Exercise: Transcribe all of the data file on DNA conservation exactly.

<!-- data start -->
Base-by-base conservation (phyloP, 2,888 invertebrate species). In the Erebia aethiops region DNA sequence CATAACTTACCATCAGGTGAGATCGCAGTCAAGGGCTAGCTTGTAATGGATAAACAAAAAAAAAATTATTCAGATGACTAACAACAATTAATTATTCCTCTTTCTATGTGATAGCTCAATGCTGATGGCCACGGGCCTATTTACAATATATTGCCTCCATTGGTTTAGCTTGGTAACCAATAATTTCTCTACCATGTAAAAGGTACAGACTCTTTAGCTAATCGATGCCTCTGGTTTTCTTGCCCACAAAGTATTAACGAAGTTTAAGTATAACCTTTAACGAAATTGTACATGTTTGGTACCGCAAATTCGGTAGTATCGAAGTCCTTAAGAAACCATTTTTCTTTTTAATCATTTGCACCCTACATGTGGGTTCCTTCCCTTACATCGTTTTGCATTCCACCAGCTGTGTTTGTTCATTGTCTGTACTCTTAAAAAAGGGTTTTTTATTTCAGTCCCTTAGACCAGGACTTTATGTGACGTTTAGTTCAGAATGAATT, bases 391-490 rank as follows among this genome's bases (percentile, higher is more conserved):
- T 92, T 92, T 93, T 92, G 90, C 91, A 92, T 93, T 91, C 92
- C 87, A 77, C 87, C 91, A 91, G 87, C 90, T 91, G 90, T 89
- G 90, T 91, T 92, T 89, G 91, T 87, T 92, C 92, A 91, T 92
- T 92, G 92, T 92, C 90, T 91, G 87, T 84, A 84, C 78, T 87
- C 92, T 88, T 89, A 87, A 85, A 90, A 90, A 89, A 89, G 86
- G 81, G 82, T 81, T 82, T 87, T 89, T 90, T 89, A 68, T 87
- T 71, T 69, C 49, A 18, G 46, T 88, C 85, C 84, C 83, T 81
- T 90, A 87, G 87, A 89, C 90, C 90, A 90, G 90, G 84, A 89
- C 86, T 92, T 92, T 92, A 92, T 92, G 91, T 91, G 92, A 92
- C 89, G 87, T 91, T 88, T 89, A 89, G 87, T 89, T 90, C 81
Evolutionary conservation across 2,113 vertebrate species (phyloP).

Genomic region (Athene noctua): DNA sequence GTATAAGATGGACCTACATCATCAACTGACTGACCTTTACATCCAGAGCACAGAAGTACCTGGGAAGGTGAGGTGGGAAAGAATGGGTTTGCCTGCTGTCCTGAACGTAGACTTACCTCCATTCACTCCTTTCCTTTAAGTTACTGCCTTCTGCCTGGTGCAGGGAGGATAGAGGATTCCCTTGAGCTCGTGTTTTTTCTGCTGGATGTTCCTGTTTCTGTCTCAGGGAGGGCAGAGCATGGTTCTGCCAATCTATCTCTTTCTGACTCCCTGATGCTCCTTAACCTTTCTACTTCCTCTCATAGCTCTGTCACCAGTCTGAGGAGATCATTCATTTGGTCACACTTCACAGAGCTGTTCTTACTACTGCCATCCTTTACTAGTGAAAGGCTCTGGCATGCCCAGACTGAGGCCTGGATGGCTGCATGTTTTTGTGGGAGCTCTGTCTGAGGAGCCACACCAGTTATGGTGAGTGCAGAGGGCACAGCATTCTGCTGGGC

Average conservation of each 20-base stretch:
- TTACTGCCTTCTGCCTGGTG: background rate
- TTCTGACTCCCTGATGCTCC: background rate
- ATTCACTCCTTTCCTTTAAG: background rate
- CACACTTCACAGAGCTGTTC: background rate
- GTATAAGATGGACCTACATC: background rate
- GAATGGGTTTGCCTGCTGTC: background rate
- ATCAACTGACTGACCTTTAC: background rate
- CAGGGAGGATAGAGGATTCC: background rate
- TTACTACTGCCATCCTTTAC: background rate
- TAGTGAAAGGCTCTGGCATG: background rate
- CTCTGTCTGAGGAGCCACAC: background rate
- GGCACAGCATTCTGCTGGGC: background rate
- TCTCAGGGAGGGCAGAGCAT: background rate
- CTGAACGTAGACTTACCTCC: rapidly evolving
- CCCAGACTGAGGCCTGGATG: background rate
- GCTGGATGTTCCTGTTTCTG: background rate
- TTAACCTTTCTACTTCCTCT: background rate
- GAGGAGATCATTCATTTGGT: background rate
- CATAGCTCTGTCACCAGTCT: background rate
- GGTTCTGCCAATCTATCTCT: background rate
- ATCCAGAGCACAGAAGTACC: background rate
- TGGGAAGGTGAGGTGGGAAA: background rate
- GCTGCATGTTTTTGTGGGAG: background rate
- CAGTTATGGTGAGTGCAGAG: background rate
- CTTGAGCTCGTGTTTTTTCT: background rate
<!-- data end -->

Base-by-base conservation (phyloP, 2,888 invertebrate species). In the Erebia aethiops region DNA sequence CATAACTTACCATCAGGTGAGATCGCAGTCAAGGGCTAGCTTGTAATGGATAAACAAAAAAAAAATTATTCAGATGACTAACAACAATTAATTATTCCTCTTTCTATGTGATAGCTCAATGCTGATGGCCACGGGCCTATTTACAATATATTGCCTCCATTGGTTTAGCTTGGTAACCAATAATTTCTCTACCATGTAAAAGGTACAGACTCTTTAGCTAATCGATGCCTCTGGTTTTCTTGCCCACAAAGTATTAACGAAGTTTAAGTATAACCTTTAACGAAATTGTACATGTTTGGTACCGCAAATTCGGTAGTATCGAAGTCCTTAAGAAACCATTTTTCTTTTTAATCATTTGCACCCTACATGTGGGTTCCTTCCCTTACATCGTTTTGCATTCCACCAGCTGTGTTTGTTCATTGTCTGTACTCTTAAAAAAGGGTTTTTTATTTCAGTCCCTTAGACCAGGACTTTATGTGACGTTTAGTTCAGAATGAATT, bases 391-490 rank as follows among this genome's bases (percentile, higher is more conserved):
- T 92, T 92, T 93, T 92, G 90, C 91, A 92, T 93, T 91, C 92
- C 87, A 77, C 87, C 91, A 91, G 87, C 90, T 91, G 90, T 89
- G 90, T 91, T 92, T 89, G 91, T 87, T 92, C 92, A 91, T 92
- T 92, G 92, T 92, C 90, T 91, G 87, T 84, A 84, C 78, T 87
- C 92, T 88, T 89, A 87, A 85, A 90, A 90, A 89, A 89, G 86
- G 81, G 82, T 81, T 82, T 87, T 89, T 90, T 89, A 68, T 87
- T 71, T 69, C 49, A 18, G 46, T 88, C 85, C 84, C 83, T 81
- T 90, A 87, G 87, A 89, C 90, C 90, A 90, G 90, G 84, A 89
- C 86, T 92, T 92, T 92, A 92, T 92, G 91, T 91, G 92, A 92
- C 89, G 87, T 91, T 88, T 89, A 89, G 87, T 89, T 90, C 81
Evolutionary conservation across 2,113 vertebrate species (phyloP).

Genomic region (Athene noctua): DNA sequence GTATAAGATGGACCTACATCATCAACTGACTGACCTTTACATCCAGAGCACAGAAGTACCTGGGAAGGTGAGGTGGGAAAGAATGGGTTTGCCTGCTGTCCTGAACGTAGACTTACCTCCATTCACTCCTTTCCTTTAAGTTACTGCCTTCTGCCTGGTGCAGGGAGGATAGAGGATTCCCTTGAGCTCGTGTTTTTTCTGCTGGATGTTCCTGTTTCTGTCTCAGGGAGGGCAGAGCATGGTTCTGCCAATCTATCTCTTTCTGACTCCCTGATGCTCCTTAACCTTTCTACTTCCTCTCATAGCTCTGTCACCAGTCTGAGGAGATCATTCATTTGGTCACACTTCACAGAGCTGTTCTTACTACTGCCATCCTTTACTAGTGAAAGGCTCTGGCATGCCCAGACTGAGGCCTGGATGGCTGCATGTTTTTGTGGGAGCTCTGTCTGAGGAGCCACACCAGTTATGGTGAGTGCAGAGGGCACAGCATTCTGCTGGGC

Average conservation of each 20-base stretch:
- TTACTGCCTTCTGCCTGGTG: background rate
- TTCTGACTCCCTGATGCTCC: background rate
- ATTCACTCCTTTCCTTTAAG: background rate
- CACACTTCACAGAGCTGTTC: background rate
- GTATAAGATGGACCTACATC: background rate
- GAATGGGTTTGCCTGCTGTC: background rate
- ATCAACTGACTGACCTTTAC: background rate
- CAGGGAGGATAGAGGATTCC: background rate
- TTACTACTGCCATCCTTTAC: background rate
- TAGTGAAAGGCTCTGGCATG: background rate
- CTCTGTCTGAGGAGCCACAC: background rate
- GGCACAGCATTCTGCTGGGC: background rate
- TCTCAGGGAGGGCAGAGCAT: background rate
- CTGAACGTAGACTTACCTCC: rapidly evolving
- CCCAGACTGAGGCCTGGATG: background rate
- GCTGGATGTTCCTGTTTCTG: background rate
- TTAACCTTTCTACTTCCTCT: background rate
- GAGGAGATCATTCATTTGGT: background rate
- CATAGCTCTGTCACCAGTCT: background rate
- GGTTCTGCCAATCTATCTCT: background rate
- ATCCAGAGCACAGAAGTACC: background rate
- TGGGAAGGTGAGGTGGGAAA: background rate
- GCTGCATGTTTTTGTGGGAG: background rate
- CAGTTATGGTGAGTGCAGAG: background rate
- CTTGAGCTCGTGTTTTTTCT: background rate